I’m not quite sure I’m ready for winter, but I suppose I’m going to have to be coz guess what we are in it. The south coast of NSW is not the worst place to spend it by any stretch of the imagination, in fact May days down our way can be very pleasant, you’ve just got to get past about 10am when the sun starts the warming the place up.
May offers some great fishing options around the Nowra/Jervis Bay area, and it’s looking to be a pretty good one if the weather holds it together. The squidding in Jervis Bay has certainly come along in the past month or so, with the southern side around the Murrays Beach boat ramp and surrounding waters producing some awesome catches. Just keep in mind that when in these waters the bag limit for squid is 10 per person, which is half the usual limit per person, which when you look at it is enough for several feeds, especially with some of the monster squid being taken!
The green Yamashita jigs in the natural series in size 2.5-3.0 have been doing most of the damage of late, but as always in squidding, it does pay to take a range of different colours and sizes for those tough days. They are very smart critters!
Some good reds and some hoodlum-sized kingfish have also been encountered in the bay of late. The reds have been in some of the shallower water locations like Plantation Point, and inside Longnose Bommie, which makes for some great soft plastic and micro-jigging fishing. When fishing these shallower locations, you can have some great fun on lighter gear, but if the big boys decide to move in on the action, make sure you have that dedicated snapper/king outfit ready for battle. There is no prize for coming off second best, except for a hurt ego and shredded braid!
It’s no secret now that the mulloway are making a good showing on the beaches this season. I’m not going to give exact locations, but it’s pretty easy to put two and two together and work out what beaches fish well. The first clue I’ll give is ocean beaches with big gutters and holes within casting distance at high tide are a good start. I like not too much run, as I’m a bit of a lazy angler and don’t like walking too far. The second clue is reef or rocky headlands nearby are definitely a bonus, giving the fish plenty of cover and aren’t too far to retreat to once the cover of darkness is compromised. The third and final clue is to find somewhere with a good supply of fresh bait to help attract these very clever predators. They love feeding on tailor, salmon, mullet, beachworms, squid and even crabs, so go do some reconnaissance!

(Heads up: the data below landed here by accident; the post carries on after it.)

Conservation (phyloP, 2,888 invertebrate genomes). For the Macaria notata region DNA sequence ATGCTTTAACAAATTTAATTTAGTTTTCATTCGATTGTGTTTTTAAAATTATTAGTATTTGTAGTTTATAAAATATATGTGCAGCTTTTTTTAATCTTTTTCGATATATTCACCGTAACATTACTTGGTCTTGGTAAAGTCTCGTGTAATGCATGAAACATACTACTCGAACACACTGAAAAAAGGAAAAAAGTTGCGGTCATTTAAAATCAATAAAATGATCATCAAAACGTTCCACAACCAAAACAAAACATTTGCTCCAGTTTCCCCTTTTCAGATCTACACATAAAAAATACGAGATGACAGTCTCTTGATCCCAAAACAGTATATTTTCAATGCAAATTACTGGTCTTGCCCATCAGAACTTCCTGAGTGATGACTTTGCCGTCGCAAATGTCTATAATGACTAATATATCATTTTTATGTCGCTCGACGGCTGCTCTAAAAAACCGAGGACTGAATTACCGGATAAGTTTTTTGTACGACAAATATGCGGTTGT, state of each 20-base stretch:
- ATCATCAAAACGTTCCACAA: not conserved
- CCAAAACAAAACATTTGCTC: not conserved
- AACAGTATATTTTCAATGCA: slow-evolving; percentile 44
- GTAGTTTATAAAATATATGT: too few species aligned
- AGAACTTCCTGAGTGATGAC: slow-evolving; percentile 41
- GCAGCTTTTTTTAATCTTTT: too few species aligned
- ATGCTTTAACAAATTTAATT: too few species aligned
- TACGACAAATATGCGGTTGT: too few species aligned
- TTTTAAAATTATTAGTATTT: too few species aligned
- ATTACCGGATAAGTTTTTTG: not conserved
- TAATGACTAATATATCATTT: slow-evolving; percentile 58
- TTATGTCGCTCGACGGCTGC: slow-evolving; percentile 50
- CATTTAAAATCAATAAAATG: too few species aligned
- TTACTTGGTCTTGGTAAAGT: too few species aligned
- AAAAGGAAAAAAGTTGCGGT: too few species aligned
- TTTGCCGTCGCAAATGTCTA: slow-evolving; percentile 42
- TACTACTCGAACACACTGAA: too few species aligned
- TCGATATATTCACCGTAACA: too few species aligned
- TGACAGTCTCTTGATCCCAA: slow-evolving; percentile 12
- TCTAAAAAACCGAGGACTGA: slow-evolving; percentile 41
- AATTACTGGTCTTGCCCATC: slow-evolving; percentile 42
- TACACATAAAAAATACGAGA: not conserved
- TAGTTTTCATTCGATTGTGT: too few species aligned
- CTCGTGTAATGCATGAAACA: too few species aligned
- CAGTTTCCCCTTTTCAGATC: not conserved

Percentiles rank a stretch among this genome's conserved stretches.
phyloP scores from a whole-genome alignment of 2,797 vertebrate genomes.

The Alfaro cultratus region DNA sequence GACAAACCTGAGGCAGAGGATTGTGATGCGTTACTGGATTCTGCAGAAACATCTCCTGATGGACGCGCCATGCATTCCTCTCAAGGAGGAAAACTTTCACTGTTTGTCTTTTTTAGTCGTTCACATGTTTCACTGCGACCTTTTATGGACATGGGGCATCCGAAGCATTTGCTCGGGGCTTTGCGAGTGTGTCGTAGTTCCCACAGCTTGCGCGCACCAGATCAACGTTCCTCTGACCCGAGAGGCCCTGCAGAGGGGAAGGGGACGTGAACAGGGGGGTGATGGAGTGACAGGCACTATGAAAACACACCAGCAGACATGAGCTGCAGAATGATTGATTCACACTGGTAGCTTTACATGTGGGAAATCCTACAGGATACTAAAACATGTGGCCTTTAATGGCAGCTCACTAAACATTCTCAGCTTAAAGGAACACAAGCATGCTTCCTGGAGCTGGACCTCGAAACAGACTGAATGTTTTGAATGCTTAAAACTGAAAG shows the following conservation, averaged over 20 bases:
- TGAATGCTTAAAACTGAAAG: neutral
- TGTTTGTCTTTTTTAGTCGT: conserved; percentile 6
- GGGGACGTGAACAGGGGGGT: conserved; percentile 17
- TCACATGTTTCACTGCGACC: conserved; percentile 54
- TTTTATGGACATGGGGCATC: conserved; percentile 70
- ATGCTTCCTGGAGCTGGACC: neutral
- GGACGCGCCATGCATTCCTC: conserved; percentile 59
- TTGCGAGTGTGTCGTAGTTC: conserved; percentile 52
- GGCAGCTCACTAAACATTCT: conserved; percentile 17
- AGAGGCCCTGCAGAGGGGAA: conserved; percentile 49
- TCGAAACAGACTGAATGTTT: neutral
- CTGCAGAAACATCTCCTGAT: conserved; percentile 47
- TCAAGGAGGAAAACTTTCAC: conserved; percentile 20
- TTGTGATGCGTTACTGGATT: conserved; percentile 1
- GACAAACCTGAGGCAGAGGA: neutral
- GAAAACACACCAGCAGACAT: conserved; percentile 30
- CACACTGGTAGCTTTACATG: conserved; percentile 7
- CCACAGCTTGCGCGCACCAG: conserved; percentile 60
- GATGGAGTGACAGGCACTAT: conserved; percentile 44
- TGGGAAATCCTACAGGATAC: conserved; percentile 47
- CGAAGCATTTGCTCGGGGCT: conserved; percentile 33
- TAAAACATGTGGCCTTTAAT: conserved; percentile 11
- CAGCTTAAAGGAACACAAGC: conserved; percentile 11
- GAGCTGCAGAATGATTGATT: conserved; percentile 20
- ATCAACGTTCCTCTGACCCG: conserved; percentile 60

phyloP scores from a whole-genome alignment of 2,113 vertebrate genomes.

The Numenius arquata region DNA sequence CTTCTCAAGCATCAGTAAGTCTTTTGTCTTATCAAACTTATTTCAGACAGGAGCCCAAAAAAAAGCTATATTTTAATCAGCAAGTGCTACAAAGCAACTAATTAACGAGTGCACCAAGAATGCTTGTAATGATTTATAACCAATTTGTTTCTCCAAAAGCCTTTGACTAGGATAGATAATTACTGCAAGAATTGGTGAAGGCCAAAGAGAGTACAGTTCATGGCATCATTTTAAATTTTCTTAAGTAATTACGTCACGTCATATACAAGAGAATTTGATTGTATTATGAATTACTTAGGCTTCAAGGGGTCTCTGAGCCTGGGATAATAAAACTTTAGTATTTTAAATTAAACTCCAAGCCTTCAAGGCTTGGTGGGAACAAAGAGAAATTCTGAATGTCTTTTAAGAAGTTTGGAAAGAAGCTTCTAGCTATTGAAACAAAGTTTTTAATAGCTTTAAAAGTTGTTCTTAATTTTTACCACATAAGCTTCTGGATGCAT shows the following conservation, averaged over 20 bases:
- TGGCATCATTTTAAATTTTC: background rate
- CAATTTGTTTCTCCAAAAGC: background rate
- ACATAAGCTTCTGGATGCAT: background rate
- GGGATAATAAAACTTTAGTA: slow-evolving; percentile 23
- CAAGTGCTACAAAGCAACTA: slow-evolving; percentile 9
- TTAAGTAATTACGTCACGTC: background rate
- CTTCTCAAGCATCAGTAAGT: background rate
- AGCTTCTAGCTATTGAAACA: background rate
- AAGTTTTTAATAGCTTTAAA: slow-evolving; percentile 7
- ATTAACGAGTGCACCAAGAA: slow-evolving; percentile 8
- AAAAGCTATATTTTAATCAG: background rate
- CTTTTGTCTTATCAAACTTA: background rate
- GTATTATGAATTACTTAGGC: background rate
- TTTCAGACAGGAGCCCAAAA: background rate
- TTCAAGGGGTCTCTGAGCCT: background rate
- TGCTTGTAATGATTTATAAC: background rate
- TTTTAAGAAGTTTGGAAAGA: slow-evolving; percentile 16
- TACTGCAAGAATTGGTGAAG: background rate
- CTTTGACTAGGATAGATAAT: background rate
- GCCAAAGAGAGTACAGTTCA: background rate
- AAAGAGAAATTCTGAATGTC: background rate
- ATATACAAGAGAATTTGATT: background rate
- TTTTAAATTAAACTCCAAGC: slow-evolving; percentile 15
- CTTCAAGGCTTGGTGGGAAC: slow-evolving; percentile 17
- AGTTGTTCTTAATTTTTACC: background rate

On the rocks, it’s prime drummer and groper time and there are always a few luderick around our ledges for the hard luderick fishers! Remember, on the rocks it’s all about safety first! Please wear a life jacket when on the rocks. In this day and age, with life jackets being so compact and comfortable, you’re mad if you don’t wear one. Besides, I’m pretty sure within the next 12 months or so, it will be law!
Always fish in numbers, because it’s no good going into the drink and then not having anyone to call for help. Big B, the Hat on the north side of the bay, and the ever faithful Moes Rock and Stoney Creek on the south side of the bay are some of the more popular locations, but all can be very dangerous on their day, so watch the water for a while before wetting the feet. Also, never ever turn your back on the sea, or chances are you will probably find yourself on it and getting dragged into the ocean!
In the Shoalhaven River, bass and estuary perch are well and truly on the move downstream for their spawn run and with only a few days left before the three month closure to creeks and rivers in NSW, you may just have one last chance to catch and release a couple of beauties, which are being caught between Crams Rock and the Nowra bridge. Spinnerbaits and soft plastics or a very slow rolled crankbait should get you a show in on a high tide with a steady barometer.
Good luck for May, stay safe and make time to hit the water.
Johnny out.Reads: 2142